If you’re reading this article, then you’ve most probably endured at least one flare-up since your diagnosis of Ulcerative Colitis. Most of us can relate to the moment where our UC decides to rear its ugly, little head – reminding us not to get too comfortable with a normal life. That moment really sucks, because when we think we’re doing everything that we possibly can to keep it into remission, something disturbs our gut and BOOM, inflammation!
So what is a UC flare up?
A flare-up is when Ulcerative Colitis attacks the lining of the digestive tract and causes sores and swelling.
What the hell causes a flare up?
It’s very hard to specifically determine what exactly can cause a flare-up because the results are tailored to the individual. That is why professionals are spending countless time and money in developing new technology to help determine answers! In the meantime, the internet discusses various different things that should consider during a flare-up:
Stress levels – Stress prepares your body for a high-risk situation or a perceived threat. When your body is stressed, it releases a hormone called cortisol making your blood pressure and heart rate increase. Finally, your body starts producing adrenaline, which inevitably creates more energy. For the average guy, this is a great time! But for our UC buddies, this stimulates the immune system causing inflammation.
Medication mishaps – This includes taking the wrong medication, or the wrong dose.
Smoking – Smoking is a no brainer. When smokers find out that they have Ulcerative Colitis, they immediately stop smoking, which can cause a flare-up. However, people who have UC should definitely not smoke.
Antibiotics –Antibiotics really dictate and control gut flora. While they might be treating your infection head on, they’re also at risk of giving you diarrhea, so go easy on the pills.
Certain food groups – We believe in an anti-inflammatory approach to any digestive disorder. If you’re not already on a diet plan, try to skip out on dairy, gluten, grains, corn and processed foods. All of which encompass inflammatory components that aggravate the digestive tract even more!
Now we’ve discussed problems, let’s chat about solutions by taking control of our bodies again!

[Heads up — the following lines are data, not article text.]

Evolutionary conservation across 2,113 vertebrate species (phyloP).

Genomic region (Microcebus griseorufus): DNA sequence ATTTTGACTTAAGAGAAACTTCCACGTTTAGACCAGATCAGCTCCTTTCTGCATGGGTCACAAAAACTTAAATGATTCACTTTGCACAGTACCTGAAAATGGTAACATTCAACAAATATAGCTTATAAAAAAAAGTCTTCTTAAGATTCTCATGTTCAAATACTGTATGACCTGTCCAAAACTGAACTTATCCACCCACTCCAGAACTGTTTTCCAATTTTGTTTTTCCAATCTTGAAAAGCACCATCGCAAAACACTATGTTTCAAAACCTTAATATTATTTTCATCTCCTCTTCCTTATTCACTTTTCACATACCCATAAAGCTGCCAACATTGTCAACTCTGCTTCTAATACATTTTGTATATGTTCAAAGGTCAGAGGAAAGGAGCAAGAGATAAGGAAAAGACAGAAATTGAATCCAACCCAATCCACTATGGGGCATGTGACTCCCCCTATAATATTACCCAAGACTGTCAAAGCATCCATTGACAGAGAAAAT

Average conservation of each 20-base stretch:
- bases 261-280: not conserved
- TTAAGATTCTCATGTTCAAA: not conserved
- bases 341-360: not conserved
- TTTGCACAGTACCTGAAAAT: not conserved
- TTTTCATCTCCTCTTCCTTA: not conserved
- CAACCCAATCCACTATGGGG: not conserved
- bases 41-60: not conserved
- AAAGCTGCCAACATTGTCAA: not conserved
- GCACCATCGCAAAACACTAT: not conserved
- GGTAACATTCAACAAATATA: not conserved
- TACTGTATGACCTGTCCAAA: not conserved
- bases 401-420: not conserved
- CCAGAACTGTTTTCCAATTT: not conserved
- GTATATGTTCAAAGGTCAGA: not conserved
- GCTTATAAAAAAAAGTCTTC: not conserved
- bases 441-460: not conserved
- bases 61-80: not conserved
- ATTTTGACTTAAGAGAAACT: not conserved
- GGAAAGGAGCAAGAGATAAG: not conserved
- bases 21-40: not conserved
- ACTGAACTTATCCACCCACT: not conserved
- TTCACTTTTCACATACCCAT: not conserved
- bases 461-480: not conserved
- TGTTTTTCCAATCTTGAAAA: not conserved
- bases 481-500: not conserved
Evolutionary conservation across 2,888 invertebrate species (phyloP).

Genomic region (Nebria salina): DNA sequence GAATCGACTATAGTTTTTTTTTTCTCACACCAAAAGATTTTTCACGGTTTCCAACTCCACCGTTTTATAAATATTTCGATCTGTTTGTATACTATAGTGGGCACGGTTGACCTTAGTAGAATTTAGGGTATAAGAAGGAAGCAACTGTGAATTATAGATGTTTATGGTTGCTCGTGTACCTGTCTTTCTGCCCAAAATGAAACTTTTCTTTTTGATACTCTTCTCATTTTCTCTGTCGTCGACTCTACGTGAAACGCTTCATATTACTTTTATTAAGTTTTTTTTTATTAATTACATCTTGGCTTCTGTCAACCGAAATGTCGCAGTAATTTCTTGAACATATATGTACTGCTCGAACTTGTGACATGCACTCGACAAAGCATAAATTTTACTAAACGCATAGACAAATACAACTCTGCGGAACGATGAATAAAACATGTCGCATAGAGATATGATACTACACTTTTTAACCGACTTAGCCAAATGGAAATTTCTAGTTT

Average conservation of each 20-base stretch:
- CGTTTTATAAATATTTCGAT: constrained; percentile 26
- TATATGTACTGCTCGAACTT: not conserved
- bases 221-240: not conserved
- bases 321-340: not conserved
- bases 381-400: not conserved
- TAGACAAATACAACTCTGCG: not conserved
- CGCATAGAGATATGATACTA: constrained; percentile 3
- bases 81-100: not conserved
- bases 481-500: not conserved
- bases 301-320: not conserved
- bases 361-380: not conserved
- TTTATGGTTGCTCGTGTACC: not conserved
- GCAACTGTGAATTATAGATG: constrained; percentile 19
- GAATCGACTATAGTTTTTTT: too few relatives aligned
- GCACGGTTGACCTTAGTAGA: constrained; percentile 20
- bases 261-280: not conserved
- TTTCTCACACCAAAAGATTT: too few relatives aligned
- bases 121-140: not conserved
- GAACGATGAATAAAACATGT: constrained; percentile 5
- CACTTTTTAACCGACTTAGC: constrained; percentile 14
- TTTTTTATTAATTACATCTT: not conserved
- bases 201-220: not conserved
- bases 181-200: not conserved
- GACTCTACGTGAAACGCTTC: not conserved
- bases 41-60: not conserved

It’s all about focussing on an integrative, anti-inflammatory approach to an angry and inflamed gut.
First things first, you need to see your doctor so that he can prescribe you with medication that will target the inflammation head on.
An insiders tip: Suppositories target inflammation with the most direct force. They’re not a fun time, but they work!
Secondly, and most importantly you need to cancel your schedule! This could be the most challenging and painful, but your body needs to heal.
Thirdly, if you don’t want to take the medicated route, or want an alternative then don’t be afraid of trialing home remedies. Consider integrating the following:
CBD – Also known as Cannabidiol is rich with anti-inflammatory components. UC can stem from a weak immune system or imbalanced digestive tract. CBD helps strengthen your immune system. It also helps relieve symptoms associated with digestive disorders, like nausea, loss of appetite and abdominal pain.
Peppermint Tea – Peppermint tea is known to have a soothing, calming effect on the tummy rumbles and upset, bloated feels. Introduce peppermint tea in the mornings, evenings and even after meals to help alleviate symptoms of digestion problems.
Bone Broth – For those who are experiencing acute flare-ups, bone broth is a life saver (there are vegan options too). It is rich in nutrients, acts as a meal and yet, doesn’t aggravate the digestive tract. It’s best to make it yourself though, as other additives can be put into it that your tummy might not agree with. So stick with straight up bones! Or vegetables that are kind to the gut (avoid onion).
Soft cooked vegetables and meat – Your stomach is attempting to heal itself from inflammation, the last thing it needs is to try and digest, are solid food groups. We suggest mashed up sweet potato, it is a part of the anti-inflammatory healing food group. Or stewed meats.
Also, eat smaller meals throughout the day to avoid stressing your digestive tract out from having to process large masses.
Meditate – As mentioned earlier, keep those stress levels down. Create therapeutic hobbies for yourself, like cooking, reading, walking, painting, etc. Channel your ‘zen’ zone, so that you can be present and relaxed for at least 30 minutes of the day.
It’s most important to remain optimistic during this time, refrain from the negative conversation, people and anything else that influences your brain to enter the dark side! Unfortunately, UC can be sensitive to this, and we want to feed our bodies with the love and empowerment that it deserves, so that it can heal.